Back in 2018, Magtrace was initially approved for patients undergoing a mastectomy procedure. Since that original submission, additional data has been submitted to the FDA which has now validated its use for all breast cancer patients, leading to an expansion to all patients choosing breast conserving surgery too.
This news is a major milestone for both breast cancer patients and physicians across the US, helping to improve access and reduce the reliance on nuclear medicine alternatives.
In recent months, global shortages of radioisotopes have led to significant nuclear medicine supply chain issues. This has caused hospitals to suffer delays, and in some cases cancellations to cancer patient surgeries.
One of the greatest advantages of Magtrace over the current standard practice of using a radioactive tracer combination is that it removes those problems completely. It is easily accessible, simple to store and provides more flexibility, helping to unlock uniquely advanced surgical techniques such as ‘delayed’ sentinel lymph node biopsy.
“In the past month, there have been a lot of breast cancer patients across the US who have had their surgery delayed due to the ongoing shortages of Technetium-99,” said Michael Alvarado MD, Professor of Surgery at UCSF. “Fortunately, we were the first site in the US to adopt Magtrace several years ago, so we’ve been able to completely avoid these issues.”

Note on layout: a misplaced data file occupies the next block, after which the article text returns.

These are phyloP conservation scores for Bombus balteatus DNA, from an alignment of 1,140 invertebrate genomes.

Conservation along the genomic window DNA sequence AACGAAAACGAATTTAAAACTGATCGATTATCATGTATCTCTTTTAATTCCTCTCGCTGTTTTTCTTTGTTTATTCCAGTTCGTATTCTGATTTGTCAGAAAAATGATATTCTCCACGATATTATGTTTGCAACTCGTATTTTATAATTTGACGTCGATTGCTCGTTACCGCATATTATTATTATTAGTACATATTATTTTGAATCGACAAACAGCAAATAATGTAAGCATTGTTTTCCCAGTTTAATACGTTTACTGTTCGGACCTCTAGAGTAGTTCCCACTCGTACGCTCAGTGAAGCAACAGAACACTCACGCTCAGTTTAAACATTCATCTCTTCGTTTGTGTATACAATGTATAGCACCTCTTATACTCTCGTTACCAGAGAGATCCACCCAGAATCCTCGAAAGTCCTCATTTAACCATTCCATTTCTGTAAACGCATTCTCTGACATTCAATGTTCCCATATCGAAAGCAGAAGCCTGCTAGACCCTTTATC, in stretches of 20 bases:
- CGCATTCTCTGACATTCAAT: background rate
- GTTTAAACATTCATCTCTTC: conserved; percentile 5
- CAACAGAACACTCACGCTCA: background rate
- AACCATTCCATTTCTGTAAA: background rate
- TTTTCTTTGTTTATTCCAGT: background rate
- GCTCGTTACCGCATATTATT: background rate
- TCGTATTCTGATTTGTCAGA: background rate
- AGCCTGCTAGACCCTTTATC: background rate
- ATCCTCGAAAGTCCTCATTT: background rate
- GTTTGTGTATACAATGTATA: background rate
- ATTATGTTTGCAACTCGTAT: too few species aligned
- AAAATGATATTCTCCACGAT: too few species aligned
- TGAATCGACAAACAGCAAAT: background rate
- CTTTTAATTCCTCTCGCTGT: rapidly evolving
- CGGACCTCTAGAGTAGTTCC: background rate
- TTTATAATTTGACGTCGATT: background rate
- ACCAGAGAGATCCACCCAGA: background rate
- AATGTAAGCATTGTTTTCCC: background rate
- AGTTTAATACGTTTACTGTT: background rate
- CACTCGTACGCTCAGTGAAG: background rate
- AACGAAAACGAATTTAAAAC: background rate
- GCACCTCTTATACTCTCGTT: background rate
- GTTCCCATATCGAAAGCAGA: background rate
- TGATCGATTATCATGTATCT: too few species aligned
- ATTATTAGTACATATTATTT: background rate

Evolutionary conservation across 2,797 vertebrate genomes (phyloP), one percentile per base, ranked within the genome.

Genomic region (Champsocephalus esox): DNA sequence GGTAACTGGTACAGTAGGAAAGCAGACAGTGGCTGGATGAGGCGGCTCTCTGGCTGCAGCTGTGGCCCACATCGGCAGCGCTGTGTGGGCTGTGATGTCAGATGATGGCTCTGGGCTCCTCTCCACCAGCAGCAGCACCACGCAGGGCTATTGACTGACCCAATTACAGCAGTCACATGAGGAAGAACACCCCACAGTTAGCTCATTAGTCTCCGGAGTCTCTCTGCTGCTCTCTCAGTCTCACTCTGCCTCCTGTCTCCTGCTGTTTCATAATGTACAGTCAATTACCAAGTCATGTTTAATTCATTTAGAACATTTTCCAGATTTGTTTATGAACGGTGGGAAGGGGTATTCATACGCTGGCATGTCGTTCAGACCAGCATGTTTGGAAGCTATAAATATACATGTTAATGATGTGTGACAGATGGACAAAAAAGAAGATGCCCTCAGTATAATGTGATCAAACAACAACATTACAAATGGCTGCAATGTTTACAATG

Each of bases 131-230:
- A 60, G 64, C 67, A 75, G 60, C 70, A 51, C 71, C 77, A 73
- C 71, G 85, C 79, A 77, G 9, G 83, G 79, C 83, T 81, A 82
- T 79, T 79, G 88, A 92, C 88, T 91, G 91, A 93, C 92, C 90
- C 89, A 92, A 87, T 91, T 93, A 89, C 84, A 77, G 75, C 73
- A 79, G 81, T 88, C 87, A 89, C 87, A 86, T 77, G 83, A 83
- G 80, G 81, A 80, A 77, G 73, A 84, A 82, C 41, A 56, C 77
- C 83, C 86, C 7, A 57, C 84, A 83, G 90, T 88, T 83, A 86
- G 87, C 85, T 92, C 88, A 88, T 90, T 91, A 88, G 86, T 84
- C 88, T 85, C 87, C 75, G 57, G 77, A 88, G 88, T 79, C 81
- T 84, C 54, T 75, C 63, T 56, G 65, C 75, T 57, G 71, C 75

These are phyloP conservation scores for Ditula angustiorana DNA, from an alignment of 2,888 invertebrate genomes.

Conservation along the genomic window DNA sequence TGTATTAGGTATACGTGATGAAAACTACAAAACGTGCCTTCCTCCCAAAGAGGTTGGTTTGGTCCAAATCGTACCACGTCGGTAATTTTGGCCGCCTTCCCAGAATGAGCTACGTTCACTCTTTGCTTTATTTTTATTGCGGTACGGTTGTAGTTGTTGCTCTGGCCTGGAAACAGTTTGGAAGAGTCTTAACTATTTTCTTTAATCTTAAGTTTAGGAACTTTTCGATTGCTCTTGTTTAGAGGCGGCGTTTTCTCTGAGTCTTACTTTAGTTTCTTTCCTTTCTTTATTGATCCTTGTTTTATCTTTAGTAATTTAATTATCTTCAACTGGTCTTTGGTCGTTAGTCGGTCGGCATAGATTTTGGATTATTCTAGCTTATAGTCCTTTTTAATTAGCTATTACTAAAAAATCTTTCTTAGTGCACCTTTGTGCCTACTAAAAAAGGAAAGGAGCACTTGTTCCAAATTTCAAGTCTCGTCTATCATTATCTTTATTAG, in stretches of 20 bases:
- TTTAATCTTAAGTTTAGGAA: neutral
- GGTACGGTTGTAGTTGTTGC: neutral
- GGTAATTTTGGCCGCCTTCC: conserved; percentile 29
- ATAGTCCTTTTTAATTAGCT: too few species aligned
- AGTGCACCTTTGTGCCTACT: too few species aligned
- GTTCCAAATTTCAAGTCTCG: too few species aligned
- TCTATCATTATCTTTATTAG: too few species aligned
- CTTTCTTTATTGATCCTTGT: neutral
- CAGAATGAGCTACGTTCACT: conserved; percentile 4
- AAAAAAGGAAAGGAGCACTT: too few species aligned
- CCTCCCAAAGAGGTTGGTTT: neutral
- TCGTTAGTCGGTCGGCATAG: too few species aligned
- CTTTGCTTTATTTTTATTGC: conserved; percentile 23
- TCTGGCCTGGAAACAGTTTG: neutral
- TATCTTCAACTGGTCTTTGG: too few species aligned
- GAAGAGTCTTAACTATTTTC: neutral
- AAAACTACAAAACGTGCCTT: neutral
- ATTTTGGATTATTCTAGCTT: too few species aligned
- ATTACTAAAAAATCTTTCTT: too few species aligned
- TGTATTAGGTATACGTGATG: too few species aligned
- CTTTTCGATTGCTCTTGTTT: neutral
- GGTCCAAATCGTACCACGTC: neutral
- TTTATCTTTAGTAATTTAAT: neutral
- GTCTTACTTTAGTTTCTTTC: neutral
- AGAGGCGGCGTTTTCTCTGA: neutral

“What originally drew me to Magtrace were the huge benefits it could provide to our patients, including eliminating the pain of a radioactive injection and reducing unnecessary surgery.”
“I truly believe that with this news, there is no reason why it shouldn’t become the new standard of care for sentinel lymph node biopsy.”
This news comes hot on the heels of recommendation guidance from the National Institute for Health and Care Excellence (NICE) in England earlier this year, which recognized Magtrace as a ‘significant breakthrough in scheduling efficiency and patient experience for hospitals’.
With more than 500 centers worldwide now using Magtrace in over 40 countries, the argument to switch to a completely magnetic, non-radioactive approach grows stronger and stronger every day.
“This much-anticipated approval allows any surgeon, regardless of hospital setting, to offer their patients the best standard of treatment in breast cancer staging. For the first time in the US, operating departments will not have to rely on Nuclear Medicine before they can operate on their patients.
“From the many conversations we have every day with surgeons across the US, we know they’re as excited as we are about what this means for improving efficiencies and the patient experience”